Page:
Q: A headline on Politico about an exchange between Hillary Clinton and an NPR reporter said, “Hillary gets testy over gay marriage.” It strikes me as inappropriate to use a word derived from the male reproductive organs to describe a woman.
A: The word “testy” doesn’t refer to the testes. It comes from an entirely different part of the human anatomy—the head.
In the 14th century, English adopted “testy” from testif, an Anglo-French term derived from teste, the Old French word for head and the ancestor of the modern French word tête.
John Ayto’s Dictionary of Word Origins says the ultimate source is testa, the classical Latin term for an earthenware pot. In the post-classical period, Ayto notes, testa “was used humorously for ‘head.’ ”
When “testy” first showed up in English in the 1300s, according to Ayto, it meant headstrong or impetuous. But by the 1500s the meaning of “testy” had evolved from impetuous to impatient to irritable.
The earliest example of the word in the Oxford English Dictionary (used in the headstrong sense) is from Chaucer’s Middle English poem Troilus and Criseyde (circa 1374), in which Diomede is described as “Hardy, testyf, strong and cheualrous.”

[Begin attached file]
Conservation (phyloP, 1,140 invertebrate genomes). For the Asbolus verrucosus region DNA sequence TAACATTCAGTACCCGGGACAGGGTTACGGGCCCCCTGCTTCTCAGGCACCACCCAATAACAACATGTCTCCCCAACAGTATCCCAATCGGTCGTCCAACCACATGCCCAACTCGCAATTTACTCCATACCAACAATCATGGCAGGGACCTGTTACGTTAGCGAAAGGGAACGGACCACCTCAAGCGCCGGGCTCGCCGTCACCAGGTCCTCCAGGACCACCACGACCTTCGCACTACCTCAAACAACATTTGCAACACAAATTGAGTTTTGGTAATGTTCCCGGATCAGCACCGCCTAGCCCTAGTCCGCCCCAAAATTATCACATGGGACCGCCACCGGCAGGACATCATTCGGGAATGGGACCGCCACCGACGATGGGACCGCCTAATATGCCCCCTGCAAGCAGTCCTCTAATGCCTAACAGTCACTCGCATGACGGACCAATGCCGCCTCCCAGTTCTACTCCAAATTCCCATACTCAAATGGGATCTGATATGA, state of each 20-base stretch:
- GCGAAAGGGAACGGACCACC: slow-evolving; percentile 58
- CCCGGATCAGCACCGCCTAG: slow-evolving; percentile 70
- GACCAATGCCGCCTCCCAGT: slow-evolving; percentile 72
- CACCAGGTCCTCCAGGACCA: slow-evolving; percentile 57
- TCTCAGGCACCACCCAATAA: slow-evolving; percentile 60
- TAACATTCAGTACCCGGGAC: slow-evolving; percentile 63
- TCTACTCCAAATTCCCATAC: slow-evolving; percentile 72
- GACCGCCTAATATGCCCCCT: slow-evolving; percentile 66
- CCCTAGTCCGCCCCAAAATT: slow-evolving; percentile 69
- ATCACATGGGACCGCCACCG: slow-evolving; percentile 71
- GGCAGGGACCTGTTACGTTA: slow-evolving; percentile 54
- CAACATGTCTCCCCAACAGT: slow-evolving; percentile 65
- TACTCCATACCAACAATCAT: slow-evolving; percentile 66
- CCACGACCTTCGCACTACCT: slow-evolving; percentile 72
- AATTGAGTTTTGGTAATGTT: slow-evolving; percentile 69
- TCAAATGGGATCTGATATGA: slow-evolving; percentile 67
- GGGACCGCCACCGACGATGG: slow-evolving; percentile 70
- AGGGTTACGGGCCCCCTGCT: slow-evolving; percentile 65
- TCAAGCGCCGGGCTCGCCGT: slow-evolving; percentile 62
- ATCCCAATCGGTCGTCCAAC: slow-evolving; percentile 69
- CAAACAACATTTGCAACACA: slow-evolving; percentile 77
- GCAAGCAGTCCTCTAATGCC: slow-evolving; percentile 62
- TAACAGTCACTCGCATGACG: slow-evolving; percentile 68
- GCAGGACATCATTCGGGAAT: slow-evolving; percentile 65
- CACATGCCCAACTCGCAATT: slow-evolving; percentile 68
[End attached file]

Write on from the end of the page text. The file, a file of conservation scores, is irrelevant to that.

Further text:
The first OED citation for “testy” used in the irritable sense is from Pylgrimage of Perfection, a 1526 treatise by William Bonde: “Whiche wyll suffre his pacient though he be neuer so testy or angry.”
None of the Oxford citations use “testy” to describe a woman, but we’ll end with an example from Buried Alive (2011), Myra Friedman’s biography of Janis Joplin.
Dave Richards is quoted as saying he was initially terrified by Joplin when he was hired to help with the band’s equipment: “She was testy, testy about masculinity, about femininity, about everything.”